Erik D. Prince, a founder of the private security firm Blackwater Worldwide, and Stephen A. Feinberg, a billionaire financier who owns the giant military contractor DynCorp International, have developed proposals to rely on contractors instead of American troops in Afghanistan at the behest of Stephen K. Bannon, Mr. Trump’s chief strategist, and Jared Kushner, his senior adviser and son-in-law, according to people briefed on the conversations.
Dozens of American-trained dogs were killed by a Kuwaiti-based company last week, according to multiple reports, though there are conflicting explanations for the deaths.
An Instagram post by the Kuwait Animal Rescue Unit showed the dogs’ bodies piled on top of each other in a narrow hallway and called the action by Eastern Securities of Kuwait a “horrifying animal abuse/massacre.”
On Saturday morning, Mr. Bannon sought out Defense Secretary Jim Mattis at the Pentagon to try to get a hearing for their ideas, an American official said. Mr. Mattis listened politely but declined to include the outside strategies in a review of Afghanistan policy that he is leading along with the national security adviser, Lt. Gen. H. R. McMaster.
Mattis and McMaster have promised to deliver their revised Afghanistan strategy to President Trump this month, and while they’re smart enough to know that not all military contracting is evil, they’re not stupid enough to put stock in Prince, a truly unscrupulous money-eating slug jammed into the cold husk of a crew-cut, flag-pin-flaunting patriot.
The White House is actively considering a bold plan to turn over a big chunk of the U.S. war in Afghanistan to private contractors in an effort to turn the tide in a stalemated war, according to the former head of a security firm pushing the project.
Under the proposal, 5,500 private contractors, primarily former Special Operations troops, would advise Afghan combat forces. The plan also includes a 90-plane private air force that would provide air support in the nearly 16-year-old war against Taliban insurgents, Erik Prince, founder of the Blackwater security firm, told USA TODAY.
The unprecedented proposal comes as the U.S.-backed Afghan military faces a stalemate in the war and growing frustration by President Trump about the lack of progress in the war.
The U.S. military has 8,400 U.S. troops there to train and guide local forces. They do not have a direct combat role, and presumably would be replaced gradually by the contractors.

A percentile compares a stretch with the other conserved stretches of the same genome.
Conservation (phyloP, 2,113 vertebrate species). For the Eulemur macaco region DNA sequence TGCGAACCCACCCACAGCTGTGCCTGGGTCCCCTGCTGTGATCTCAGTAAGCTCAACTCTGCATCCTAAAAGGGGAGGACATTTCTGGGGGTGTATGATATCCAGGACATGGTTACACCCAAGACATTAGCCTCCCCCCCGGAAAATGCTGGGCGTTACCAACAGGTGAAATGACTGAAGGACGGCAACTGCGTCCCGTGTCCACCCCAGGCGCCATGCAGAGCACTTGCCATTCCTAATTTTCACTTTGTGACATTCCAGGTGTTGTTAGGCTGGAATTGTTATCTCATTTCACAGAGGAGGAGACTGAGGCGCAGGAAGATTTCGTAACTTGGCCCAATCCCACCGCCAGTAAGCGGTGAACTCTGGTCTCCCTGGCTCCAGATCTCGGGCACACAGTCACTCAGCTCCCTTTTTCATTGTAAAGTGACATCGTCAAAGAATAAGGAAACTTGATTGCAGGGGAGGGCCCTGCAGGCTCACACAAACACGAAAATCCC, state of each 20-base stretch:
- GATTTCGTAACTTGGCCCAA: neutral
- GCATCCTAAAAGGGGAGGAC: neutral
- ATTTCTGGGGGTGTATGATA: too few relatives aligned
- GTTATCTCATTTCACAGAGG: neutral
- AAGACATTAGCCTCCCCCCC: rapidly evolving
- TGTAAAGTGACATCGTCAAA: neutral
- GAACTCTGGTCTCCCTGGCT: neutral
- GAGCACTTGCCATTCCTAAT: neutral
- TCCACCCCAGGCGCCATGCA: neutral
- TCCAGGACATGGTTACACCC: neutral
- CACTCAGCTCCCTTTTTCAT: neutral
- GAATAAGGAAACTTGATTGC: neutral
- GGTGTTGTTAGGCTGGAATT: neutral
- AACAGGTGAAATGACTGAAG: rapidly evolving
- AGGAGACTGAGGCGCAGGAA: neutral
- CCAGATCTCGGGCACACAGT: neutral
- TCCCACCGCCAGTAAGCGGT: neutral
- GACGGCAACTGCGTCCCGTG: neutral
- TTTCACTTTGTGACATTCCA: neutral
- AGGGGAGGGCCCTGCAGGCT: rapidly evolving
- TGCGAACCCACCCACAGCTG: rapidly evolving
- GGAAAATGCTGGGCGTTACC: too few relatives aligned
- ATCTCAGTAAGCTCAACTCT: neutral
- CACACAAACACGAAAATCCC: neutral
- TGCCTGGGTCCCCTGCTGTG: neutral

WASHINGTON — Erik Prince, the former CEO of the private military company known as Blackwater, wants to step up the Afghan air war with a private air force capable of intelligence collection and close-air support, according to a recent proposal submitted to the Afghan government.
According to a senior Afghan military official, Prince has submitted a business proposal offering a “turn-key composite air wing” to help the fledgling Afghan air force in its fight against the Taliban and other militant groups.
The development comes as the White House is considering a plan to draw down the U.S. involvement in Afghanistan and replace the ensuing power vacuum with contractors.
Pentagon officials are skeptical of that plan. Moreover, a senior Afghan defense official told Military Times that U.S. Army Gen. John Nicholson, the commander of U.S. forces in Afghanistan, has refused to meet with Prince regarding the contractor plan.
Military Times has reached out to U.S. military officials in Afghanistan for a comment on Nicholson’s meeting or lack thereof with Prince and have yet to receive a reply.
The proposal submitted to the Afghan government in March boasts an impressive array of combat aircraft for a private company. The aircraft offered in the proposal includes fixed-wing planes, attack helicopters and drones capable of providing close-air support to maneuvering ground forces, according to a copy of the proposal obtained by Military Times.
The proposal promises to provide ”high speed response” close-air support and ”the entire country can be responded to in under 1 hour.” The proposal states that weapons release decisions will still be made by Afghans.
The air frames are also outfitted with equipment to provide intelligence collection that includes imagery intelligence, signals intelligence and communications intelligence. The aircraft would be operated by the private company’s employees.